On average, one toilet for 187 school students

As per the Sector Development Plan (SDP)-2011-2025 a school should have a toilet for each of its 50 students but in reality now 187 students have the facility of one toilet, says a survey report.
In rural areas, only 43 per cent of the schools have improved functional toilets for girls while in urban areas 63 per cent schools have improved functional toilets for girl students.

The revelation came after a baseline survey report conducted by Development Organisation of the Rural Poor (DORP).

The DORP is piloting a project ‘RiTU project, 2017’ in Netrokona district area to enhance the Menstrual Hygiene Management (MHM) facilities for and facilitate the educational institutions to ensure those.
DORP’s Project Manager Mahbuba Haque Kumkum told this correspondent that the issue of menstrual hygiene management should be included in the textbook curriculum and supply of adequate menstrual hygiene management products should be ensured in all educational institutes free of cost.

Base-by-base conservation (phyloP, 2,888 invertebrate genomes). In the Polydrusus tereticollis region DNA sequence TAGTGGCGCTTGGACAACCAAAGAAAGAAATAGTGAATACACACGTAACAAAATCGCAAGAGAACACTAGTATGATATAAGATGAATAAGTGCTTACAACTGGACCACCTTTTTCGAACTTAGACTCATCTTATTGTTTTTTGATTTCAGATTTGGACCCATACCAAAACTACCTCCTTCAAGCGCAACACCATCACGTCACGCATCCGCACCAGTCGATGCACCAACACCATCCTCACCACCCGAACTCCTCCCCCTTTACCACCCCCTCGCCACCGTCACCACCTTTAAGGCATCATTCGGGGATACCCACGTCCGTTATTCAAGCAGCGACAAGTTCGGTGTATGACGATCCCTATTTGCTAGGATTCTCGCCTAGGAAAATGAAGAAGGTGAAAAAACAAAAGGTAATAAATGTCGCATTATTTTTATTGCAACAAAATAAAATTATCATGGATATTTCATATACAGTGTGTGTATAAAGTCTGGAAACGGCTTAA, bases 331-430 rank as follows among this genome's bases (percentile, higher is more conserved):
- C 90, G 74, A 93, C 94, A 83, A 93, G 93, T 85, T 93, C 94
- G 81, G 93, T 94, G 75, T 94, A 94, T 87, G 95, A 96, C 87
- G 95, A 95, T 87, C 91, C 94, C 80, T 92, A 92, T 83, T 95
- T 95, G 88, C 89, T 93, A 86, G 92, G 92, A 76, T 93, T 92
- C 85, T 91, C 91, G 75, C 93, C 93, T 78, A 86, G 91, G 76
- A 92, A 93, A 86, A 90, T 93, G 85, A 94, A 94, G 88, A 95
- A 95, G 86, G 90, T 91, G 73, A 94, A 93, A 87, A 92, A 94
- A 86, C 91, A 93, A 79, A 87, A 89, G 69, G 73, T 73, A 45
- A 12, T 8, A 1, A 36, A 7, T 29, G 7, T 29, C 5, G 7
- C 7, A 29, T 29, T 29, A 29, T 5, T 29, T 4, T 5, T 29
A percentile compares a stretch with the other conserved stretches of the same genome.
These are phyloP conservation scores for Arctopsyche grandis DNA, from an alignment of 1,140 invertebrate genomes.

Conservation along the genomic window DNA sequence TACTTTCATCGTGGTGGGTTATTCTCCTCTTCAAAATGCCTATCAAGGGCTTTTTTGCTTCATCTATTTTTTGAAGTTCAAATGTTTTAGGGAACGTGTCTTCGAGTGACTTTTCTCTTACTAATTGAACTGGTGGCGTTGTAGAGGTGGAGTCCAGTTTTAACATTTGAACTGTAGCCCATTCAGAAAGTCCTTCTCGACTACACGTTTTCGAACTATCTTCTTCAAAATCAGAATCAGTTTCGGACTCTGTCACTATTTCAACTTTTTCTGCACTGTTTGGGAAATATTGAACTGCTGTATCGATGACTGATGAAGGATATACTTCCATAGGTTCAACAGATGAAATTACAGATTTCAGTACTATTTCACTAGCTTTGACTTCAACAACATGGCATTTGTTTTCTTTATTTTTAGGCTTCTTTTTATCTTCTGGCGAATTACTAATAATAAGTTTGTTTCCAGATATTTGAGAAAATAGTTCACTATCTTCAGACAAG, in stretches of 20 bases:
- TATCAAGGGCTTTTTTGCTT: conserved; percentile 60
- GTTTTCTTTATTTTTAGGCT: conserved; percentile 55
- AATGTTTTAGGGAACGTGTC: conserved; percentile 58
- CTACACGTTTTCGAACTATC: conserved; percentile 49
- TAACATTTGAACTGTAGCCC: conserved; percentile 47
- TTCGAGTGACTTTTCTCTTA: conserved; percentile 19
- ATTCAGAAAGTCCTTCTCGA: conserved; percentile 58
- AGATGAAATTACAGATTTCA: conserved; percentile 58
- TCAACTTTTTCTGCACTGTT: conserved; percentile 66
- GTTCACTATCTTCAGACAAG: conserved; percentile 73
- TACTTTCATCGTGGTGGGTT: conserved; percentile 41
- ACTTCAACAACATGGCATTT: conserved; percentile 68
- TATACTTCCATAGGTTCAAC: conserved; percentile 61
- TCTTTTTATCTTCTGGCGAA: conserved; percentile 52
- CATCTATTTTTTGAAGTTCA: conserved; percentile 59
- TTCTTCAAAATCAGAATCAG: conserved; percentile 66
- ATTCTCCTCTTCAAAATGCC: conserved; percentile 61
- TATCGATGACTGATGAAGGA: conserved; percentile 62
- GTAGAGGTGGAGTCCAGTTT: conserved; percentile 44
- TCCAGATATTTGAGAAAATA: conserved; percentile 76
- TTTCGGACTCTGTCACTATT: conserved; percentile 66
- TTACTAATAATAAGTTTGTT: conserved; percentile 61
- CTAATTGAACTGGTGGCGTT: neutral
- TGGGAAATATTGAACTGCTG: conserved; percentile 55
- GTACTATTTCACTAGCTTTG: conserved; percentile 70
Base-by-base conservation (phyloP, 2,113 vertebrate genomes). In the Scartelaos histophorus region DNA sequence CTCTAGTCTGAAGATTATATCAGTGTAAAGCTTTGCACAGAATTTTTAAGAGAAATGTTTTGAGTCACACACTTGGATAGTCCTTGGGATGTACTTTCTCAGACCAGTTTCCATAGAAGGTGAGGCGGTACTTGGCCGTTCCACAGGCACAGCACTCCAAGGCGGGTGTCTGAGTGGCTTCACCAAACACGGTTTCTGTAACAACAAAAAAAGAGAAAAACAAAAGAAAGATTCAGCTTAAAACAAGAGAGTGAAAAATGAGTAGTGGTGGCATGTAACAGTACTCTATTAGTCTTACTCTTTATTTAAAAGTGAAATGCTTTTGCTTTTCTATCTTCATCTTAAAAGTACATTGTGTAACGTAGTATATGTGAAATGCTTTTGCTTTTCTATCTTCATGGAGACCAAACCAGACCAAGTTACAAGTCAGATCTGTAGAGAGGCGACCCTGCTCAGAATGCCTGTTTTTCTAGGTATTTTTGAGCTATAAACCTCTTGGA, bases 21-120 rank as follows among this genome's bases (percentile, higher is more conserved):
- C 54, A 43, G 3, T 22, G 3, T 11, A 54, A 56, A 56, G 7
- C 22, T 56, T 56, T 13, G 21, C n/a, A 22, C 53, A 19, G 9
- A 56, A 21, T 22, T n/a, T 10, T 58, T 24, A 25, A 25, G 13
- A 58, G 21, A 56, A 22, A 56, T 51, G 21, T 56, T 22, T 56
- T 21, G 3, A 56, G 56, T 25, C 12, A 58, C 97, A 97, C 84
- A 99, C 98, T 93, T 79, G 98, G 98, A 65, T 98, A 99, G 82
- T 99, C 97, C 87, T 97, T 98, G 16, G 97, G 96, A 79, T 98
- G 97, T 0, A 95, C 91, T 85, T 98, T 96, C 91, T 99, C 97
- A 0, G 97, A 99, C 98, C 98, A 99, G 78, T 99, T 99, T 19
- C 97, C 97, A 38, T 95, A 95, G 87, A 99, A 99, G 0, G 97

It will help to ensure regular presence of female students in the classroom.
According to the report, around 86 per cent of female students use old cloths during menstruation.
Besides around a quarter of female students don’t go to school during menstruation.
In rural areas, only 9 per cent of female students use disposal pads whereas 87 per cent of students use old cloth in their menstrual period and 90 per cent of rural students store their menstrual cloth in a hidden place for repeated use.

In urban areas, 21 per cent girl students use disposal pads whereas 76 per cent of students use old cloth in their menstrual period, and 78 percent of rural students store their menstrual cloth in a hidden place for repeated use.
According to the survey report, only 24 per cent of school toilets were found to be clean, about one-third (32 percent) of schools had a hand washing location with available soap and water.

In urban areas, 63 per cent schools had improved functional toilets open for girl students, while 47 per cent schools had a hand washing location with available soap and water.

The survey report claimed that poor management of toilets in educational institutions affects Menstrual Hygiene Management of girl students, their attendance and educational performance.

It again impacts negatively on human capital formation and the contribution of overwhelming majority of girls to economic and social development of the country.

It said if girls lack access to affordable, hygienic menstrual products, they often use old rags, cloths or other unhygienic materials. This can lead to reproductive tract infections (RTIs) and other health conditions.

Source: http://www.observerbd.com/details.php?id=172724

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